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Smokeless Sugar: The death of a provincial bureaucrat and the construction of China's national economy

Part political biography, part economic history, and part murdermystery, Smokeless Sugar sheds new light on regional andnational politics and state-led industrialization in Republican Chinaby investigating the mysterious execution of a Cantonese official in1936.

Feng Rui, a Western-educated agricultural expert, introduced modernsugar milling in Guangdong in the 1930s as a key component in a programof light industrialization sponsored by the province’s ruler,Chen Jitang. Following Chen’s removal, however, Feng was accusedof colluding with smugglers for passing off foreign sugar as a domesticproduct and was found guilty of corruption. Examining the truth behindthe allegations against Feng Rui, Emily Hill makes the case that Fengwas, in fact, a scapegoat in a multi-sided power struggle in whichpolitical leaders vied with commercial players for access toChina's markets and tax revenues.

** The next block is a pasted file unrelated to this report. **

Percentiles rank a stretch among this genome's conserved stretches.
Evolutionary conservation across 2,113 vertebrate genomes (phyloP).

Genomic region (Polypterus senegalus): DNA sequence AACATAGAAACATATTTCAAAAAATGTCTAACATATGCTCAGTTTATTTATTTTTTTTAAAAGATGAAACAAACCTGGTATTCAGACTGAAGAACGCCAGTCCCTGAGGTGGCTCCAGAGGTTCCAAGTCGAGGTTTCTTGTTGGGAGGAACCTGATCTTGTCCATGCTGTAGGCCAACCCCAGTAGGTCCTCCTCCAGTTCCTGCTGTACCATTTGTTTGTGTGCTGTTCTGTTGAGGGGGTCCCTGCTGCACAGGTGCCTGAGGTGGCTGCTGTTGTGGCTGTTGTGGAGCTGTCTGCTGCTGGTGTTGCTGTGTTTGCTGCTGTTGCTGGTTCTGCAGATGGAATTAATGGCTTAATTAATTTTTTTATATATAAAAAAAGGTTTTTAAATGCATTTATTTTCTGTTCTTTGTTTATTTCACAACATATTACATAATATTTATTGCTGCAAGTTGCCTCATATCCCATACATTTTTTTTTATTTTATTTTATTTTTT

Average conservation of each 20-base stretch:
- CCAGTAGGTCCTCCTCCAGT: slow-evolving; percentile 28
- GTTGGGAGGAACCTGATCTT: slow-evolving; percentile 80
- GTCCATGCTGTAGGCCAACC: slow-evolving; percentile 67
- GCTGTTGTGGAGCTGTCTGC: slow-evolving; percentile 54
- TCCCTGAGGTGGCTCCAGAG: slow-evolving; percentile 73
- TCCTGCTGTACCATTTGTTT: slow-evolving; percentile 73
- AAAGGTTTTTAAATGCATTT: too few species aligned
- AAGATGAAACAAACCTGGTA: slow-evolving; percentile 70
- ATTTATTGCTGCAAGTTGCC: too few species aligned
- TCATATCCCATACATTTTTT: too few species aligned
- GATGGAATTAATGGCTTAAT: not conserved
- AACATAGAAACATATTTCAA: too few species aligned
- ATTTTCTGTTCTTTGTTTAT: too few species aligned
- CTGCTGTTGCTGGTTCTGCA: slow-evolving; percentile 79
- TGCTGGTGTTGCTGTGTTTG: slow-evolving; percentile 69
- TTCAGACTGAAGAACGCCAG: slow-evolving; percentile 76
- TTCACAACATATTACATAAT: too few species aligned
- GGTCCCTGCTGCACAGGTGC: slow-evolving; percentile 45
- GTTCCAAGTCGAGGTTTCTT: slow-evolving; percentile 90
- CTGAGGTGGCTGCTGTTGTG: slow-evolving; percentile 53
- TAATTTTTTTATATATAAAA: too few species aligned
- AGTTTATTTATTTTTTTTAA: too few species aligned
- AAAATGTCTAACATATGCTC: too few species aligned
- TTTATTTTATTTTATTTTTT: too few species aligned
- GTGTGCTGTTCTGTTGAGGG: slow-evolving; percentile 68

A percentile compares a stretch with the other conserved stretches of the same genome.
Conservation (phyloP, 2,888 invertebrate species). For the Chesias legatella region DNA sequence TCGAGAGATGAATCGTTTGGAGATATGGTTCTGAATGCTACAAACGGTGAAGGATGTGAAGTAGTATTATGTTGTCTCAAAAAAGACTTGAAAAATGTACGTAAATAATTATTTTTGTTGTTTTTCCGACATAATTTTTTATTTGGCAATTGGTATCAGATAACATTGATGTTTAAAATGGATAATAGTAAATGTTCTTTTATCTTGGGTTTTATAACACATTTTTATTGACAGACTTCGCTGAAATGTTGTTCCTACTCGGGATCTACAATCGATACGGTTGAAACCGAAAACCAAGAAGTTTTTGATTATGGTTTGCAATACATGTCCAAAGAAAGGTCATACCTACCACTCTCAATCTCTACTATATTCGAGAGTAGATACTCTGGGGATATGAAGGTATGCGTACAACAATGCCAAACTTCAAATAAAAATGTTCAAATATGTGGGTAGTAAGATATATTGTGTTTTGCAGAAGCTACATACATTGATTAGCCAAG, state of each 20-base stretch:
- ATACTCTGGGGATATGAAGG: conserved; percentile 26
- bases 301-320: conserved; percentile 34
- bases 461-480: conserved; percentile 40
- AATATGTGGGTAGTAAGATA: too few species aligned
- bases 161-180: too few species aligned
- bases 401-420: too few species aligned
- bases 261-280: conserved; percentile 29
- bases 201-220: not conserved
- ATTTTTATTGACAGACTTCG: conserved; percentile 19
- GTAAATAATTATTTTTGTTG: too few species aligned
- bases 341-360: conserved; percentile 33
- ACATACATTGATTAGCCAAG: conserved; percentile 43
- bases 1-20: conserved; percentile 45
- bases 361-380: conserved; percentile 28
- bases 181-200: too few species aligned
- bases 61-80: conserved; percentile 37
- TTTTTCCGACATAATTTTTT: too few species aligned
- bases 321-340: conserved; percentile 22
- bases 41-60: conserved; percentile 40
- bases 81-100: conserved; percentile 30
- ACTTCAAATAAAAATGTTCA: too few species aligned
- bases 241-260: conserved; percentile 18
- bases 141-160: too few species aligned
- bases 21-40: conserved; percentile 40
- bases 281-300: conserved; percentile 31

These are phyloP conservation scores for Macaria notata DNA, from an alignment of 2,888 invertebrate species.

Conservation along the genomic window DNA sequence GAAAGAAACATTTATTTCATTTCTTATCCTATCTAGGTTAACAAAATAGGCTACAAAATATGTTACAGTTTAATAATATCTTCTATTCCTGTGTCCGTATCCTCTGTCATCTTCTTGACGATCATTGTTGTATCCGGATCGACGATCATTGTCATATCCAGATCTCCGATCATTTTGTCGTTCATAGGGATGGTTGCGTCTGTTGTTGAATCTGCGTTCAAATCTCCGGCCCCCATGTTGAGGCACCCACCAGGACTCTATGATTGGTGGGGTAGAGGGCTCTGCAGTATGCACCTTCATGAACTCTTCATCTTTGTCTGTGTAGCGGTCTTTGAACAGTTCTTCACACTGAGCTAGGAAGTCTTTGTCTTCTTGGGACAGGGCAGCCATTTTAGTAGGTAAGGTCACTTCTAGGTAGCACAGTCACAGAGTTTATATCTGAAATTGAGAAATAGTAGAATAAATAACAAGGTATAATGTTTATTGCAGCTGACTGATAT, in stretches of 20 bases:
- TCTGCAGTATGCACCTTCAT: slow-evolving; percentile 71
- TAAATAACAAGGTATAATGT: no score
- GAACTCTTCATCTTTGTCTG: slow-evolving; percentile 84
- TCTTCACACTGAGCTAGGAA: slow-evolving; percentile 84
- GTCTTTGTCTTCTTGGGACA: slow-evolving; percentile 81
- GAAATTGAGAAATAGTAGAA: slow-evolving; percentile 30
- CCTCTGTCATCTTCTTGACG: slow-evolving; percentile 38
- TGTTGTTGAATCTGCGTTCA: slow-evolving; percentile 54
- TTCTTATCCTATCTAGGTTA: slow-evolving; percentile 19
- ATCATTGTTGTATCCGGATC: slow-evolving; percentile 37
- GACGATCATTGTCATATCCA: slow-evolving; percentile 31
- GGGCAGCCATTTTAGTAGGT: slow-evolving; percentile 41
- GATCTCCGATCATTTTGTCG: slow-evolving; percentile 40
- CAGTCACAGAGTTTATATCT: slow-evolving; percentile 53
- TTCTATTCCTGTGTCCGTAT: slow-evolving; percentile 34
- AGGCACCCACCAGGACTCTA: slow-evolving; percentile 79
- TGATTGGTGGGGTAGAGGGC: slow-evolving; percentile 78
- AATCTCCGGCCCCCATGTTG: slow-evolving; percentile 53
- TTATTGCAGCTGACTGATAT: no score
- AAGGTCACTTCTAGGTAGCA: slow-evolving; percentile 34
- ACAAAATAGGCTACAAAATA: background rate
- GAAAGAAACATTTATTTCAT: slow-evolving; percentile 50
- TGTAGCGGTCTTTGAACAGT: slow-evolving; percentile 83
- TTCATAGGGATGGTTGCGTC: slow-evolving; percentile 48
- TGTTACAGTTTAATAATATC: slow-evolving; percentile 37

This compelling study of a Chinese official examines his role as abroker between regions and economic sectors and private trade andpublic policy. Emily Hill uncovers Feng Rui’s role in theconceptual and material construction of China’s modern economyand argues that his work helped to lay the foundations forChina’s state-led industrialization program after 1949.

This compelling book will be of interest to historians of modernChinese politics, economics, and culture.

Department of History, Queen's University

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Queen's University is situated on traditional Haudenosaunee and Anishinaabe territory.